Thursday, October 21, 2010

Help With Behavioral Horse Training

Please help - I am at a cross roads--have a trainer who believes in order to get young horse on the bit you need to slide bit thru horses mouth--to me it's sawing and appalling. What I am trying to do on my own is to ride the horse up with my inside leg and arresting the energy with my outside rein-in other words fixing the outside rein and at the same time asking or squeezing the inside rein for a bend and in such a way bring her on the bit--any better suggestions? She tends to hurry and would toss her head in the air and get hold of the bit, trying to take control. She also runs away from me when I try to catch her which just tells me she is not enjoying her riding at all. I have only been riding for the last 5 years on a old school master who died a few months ago at the ripe old age of 33 yrs. So I don't have a lot of experience and we live far away from good trainers. I love my new chestnut and she has a wonderful temperament and I don't what to spoil her with the wrong training techniques. Pls help

Hello Yolanda,

I am so happy that you wrote in. You are quite right in your estimation that it is very wrong to slide the bit through the horse's mouth. This is quite abusive.
Remember that you can do much of your initial and even more advanced training without using a bit. The Bitless Bridle is very useful in many circumstances. If a horse is in pain, they run from the pain... this is why people have to be so careful with bits. I was lunged for many, many months doing exercises on a horse without stirrups or reins so I would have an independent seat and hopefully never hurt a horse's mouth as it appears that trainer is doing on purpose.

First you need to, ride "connected" with your horse. Make sure that your horse happily goes forward into contact. The image you should have while riding your horse on contact is that from your shoulders to the horse's mouth runs a garden hose, and the water ALWAYS goes forward, toward the horse's mouth. Your hands belong to him, not the other way around.

When a horse is ready mentally, physically and physiologically to, "go on the bit", it comes from your seat and legs. Your hands should be passive. I do not squeeze or do anything like that with my hands. My LEGS ask the horse to go forward- when he accepts the contact it will feel as if he is reaching for the bit or noseband (if it is Bitless). Then through half halts your horse will start to , (to simplify the movement), engage her haunches, rotate through her sacro-lumbar joint, soften at the poll, and give you her head or, with a bit, her mouth. It is a gift when they do this.

Do not let anyone hurry this process for you. Many, many horses have come to harm by forcing them to acquiesce in this matter. Take it slow. If she raises her head to escape the contact, simply softly raise your hands (think of the forward water) to keep a straight line. I know you are thinking of inside leg to outside rein, but have her accepting contact and work on her bending either direction before you get hung up on this.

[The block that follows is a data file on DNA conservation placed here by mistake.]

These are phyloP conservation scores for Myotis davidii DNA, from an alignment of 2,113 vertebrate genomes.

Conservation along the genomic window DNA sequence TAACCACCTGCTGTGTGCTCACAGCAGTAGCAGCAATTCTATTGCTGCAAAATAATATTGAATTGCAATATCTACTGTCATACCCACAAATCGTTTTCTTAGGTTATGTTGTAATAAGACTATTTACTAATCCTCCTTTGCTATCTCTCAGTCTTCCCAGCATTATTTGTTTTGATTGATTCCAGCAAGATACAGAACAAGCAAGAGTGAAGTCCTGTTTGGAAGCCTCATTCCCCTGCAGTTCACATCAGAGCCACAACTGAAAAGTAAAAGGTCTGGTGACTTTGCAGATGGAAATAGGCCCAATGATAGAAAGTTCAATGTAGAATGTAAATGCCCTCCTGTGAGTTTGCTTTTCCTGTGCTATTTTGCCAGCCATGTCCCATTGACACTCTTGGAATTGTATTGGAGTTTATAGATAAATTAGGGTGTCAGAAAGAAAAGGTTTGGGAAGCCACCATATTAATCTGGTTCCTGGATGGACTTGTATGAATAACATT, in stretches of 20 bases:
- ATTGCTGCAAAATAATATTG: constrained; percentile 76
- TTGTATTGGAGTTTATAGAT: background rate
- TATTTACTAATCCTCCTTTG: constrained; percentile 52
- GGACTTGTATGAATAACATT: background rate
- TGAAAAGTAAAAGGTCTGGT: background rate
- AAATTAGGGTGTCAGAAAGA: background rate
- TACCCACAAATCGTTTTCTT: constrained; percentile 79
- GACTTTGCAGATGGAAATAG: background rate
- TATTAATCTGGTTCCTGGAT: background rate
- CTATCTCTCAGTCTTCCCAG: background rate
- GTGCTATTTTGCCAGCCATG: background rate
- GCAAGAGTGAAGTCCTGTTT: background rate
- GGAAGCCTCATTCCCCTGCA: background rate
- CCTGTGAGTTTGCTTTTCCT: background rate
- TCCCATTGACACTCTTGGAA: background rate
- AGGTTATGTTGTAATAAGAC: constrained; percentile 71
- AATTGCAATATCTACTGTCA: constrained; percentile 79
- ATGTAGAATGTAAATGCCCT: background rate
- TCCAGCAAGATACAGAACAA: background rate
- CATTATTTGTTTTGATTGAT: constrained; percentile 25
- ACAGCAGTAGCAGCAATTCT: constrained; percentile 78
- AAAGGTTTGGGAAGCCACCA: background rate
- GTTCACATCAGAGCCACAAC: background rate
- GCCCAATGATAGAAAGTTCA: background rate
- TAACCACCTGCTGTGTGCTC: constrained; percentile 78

I would be glad to help you further.

Mitzi Summers

Monday, October 18, 2010

Can You Determine A Horse's Height?

I have a 2 year old horse that will be 3 on July 20 and I got her when she just turned two and she was 13.2 hands tall, I got her March of 2009. I just measured her the other day 2-20-2010 and she has only grown an inch making her 13.3 hands. I gave her all the hay/grass salt minerals, vaccines since I have had her so she’s very healthy. but I already have a horse that is 13.3 hands and was hoping she would be bigger. Her mother a registered quarter horse is 15.00 hands tall and her dad which is a Tennessee/cross is 14.2 hands tall, (so she's a crossbred horse) both of her parents are well built horses that are why I thought she would get bigger. my question is when do horses mature and do you think there are any ways I will be able to tell haw tall she will be when matured?

Hello Lesli, horses mature at different times according to their heredity, feed, care, and general condition. Just think of the Thoroughbred race horse. It is often quite tall at an early age. You see them at race tracks, often dwarfing their handlers and, especially, jockeys. This is perhaps unfortunate for the breed in general, as often they are ANATOMICALLY not mature. The breakdown rate is horrific.

Warmbloods and Draft breed tend to mature at a much later age in height and bone. Often people do not start the training and serious riding of a Warmblood breed (Hanovarian, Holsteiner)until they are four and sometimes five.

That said, the height of the immediate dam and sire are not always the determining factors. Genetic influence in physical traits goes back many generations. You have certainly been doing the right thing with feed and care of your horse. Quarter horses are sometimes ridden long before they have developed sufficient strength and height. Your horse is not yet three. I would think there would definitely be more growth. Are her withers higher than her croup or vice versa? This is a sign that the horse is still growing. They often look a bit unbalanced-either wither high or croup high.

There is a method people used for young horses to try to determine height....they would take a string and measure to the horse's knee, and then from the knee to the floor, and this was supposed to determine the height. I have seen it result in too high, too low, and just right as an estimate!

I will do some research and send you more information. In the meantime, you are correct in what you are doing. Do not rush your horse in her training. Groundwork is all you want to do now. That would not include small circles at speed (longeing in a small diameter circle at more than a trot), or round penning at this time if it results in tight turns or cantering.

Good luck.

Mitzi Summers